The twentieth century brought greater industrialization and
an increase of commercially-made products. As tourism developed into an
industry, the availability of keepsakes for sale changed accordingly. While gallery passes, signed menus and other
experience-oriented souvenirs remained popular, keepsakes from the Capitol
became even more popular over the course of the 20th century. Everyday objects adorned with images of the
Capitol, such as the compact, plate and handkerchief holder shown here,
reflected the growing commercial market for souvenirs.The increasingly prevalent image of the Capitol
dome showed its growing status as an icon of Washington, D.C.
souvenir, however, never went out of style. A House Restaurant menu, with a note from Kika de la Garza was expressly
given “as a remembrance of [a] visit to the Capitol.” The eye-catching I Visited Congressman Brown in Washington
bumper sticker is an example of a memento that was reproduced economically to
have on hand, serving both as a souvenir and a campaign item for enthusiastic
A popular ladies’ accessory in the 1940s, the handkerchief holder was among the utilitarian objects adapted as travel souvenirs in the mid-20th century. The satin cases helped keep handkerchiefs neatly folded in handbags. They were manufactured for popular destinations, such as Yellowstone National Park and Washington, D.C., and this example uses an image of the iconic East Front view of the Capitol, and clearly indicates the nature and intended function of the object—a souvenir for holding “hankies.”
Although souvenirs of a visit to the Capitol were always popular, the
20th century saw an increase in the variety of objects associated with
the Capitol. In addition to photographic images, postcards and
illustrated guides, utilitarian objects featuring representations of the
Capitol began to appear. This metal compact is decorated with an
embossed image of the Capitol and its grounds and likely once contained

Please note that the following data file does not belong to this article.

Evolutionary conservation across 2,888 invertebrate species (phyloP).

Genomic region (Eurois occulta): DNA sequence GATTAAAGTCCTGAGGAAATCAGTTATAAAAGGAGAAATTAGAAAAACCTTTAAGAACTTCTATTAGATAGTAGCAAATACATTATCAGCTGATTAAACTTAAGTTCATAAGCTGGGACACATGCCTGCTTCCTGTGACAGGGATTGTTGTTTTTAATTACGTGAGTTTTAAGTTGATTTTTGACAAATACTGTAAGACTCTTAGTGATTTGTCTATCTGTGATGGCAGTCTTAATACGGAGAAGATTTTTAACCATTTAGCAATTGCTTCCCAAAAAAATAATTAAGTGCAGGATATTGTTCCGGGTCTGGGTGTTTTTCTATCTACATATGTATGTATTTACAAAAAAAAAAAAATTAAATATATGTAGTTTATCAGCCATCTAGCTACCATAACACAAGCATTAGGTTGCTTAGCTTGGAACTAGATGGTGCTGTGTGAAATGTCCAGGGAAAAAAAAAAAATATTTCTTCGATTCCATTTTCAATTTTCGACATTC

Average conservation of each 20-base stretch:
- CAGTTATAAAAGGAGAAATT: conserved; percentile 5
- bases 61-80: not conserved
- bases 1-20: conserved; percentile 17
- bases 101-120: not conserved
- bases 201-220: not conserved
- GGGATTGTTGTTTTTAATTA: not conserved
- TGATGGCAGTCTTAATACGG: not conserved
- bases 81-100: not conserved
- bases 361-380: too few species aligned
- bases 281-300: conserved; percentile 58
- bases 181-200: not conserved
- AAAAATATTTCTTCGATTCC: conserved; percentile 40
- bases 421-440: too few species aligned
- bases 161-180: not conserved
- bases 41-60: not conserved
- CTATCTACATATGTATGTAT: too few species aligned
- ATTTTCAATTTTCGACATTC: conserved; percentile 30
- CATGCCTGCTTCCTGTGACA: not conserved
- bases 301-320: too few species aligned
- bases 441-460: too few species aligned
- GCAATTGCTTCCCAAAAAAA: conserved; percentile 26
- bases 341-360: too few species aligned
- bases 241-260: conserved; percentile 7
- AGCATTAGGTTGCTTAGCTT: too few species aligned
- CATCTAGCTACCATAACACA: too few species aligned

Capitol Commemorative Plate
True to its role as the center point of Washington’s architectural landmarks, the U.S. Capitol is the focus of this mid-20th century souvenir plate. The executive and judiciary branches are represented by the White House and Supreme Court building. The Lincoln and Jefferson Memorials, the Washington Monument, Mount Vernon, and Arlington Cemetery’s tomb of the unknown soldier round out the sites typically visited during a trip to Washington. This plate was made by the Salem China Company in Ohio, which manufactured a variety of mid-century dinnerware and souvenir pieces.
Brown Bumper Sticker
Mementos provided by Member's offices for visiting constituents such as this bright, eye-catching bumper sticker served as campaign materials as well as souvenirs. As a type of campaign material, bumper stickers became increasingly popular after the mid-20th, as cars became the norm.
Members' Dining Room Menu
Personal connections to constituents have long been important aspects of a Representative’s work. This 1973 Members’ Dining Room menu with a personal message from Kika de la Garza to his visiting constituents, exemplifies the effect of the personal interaction on the more universal experience of visiting the Capitol. For decades, the dining room used paper menus, which were often signed and as souvenirs of a visit to the Capitol.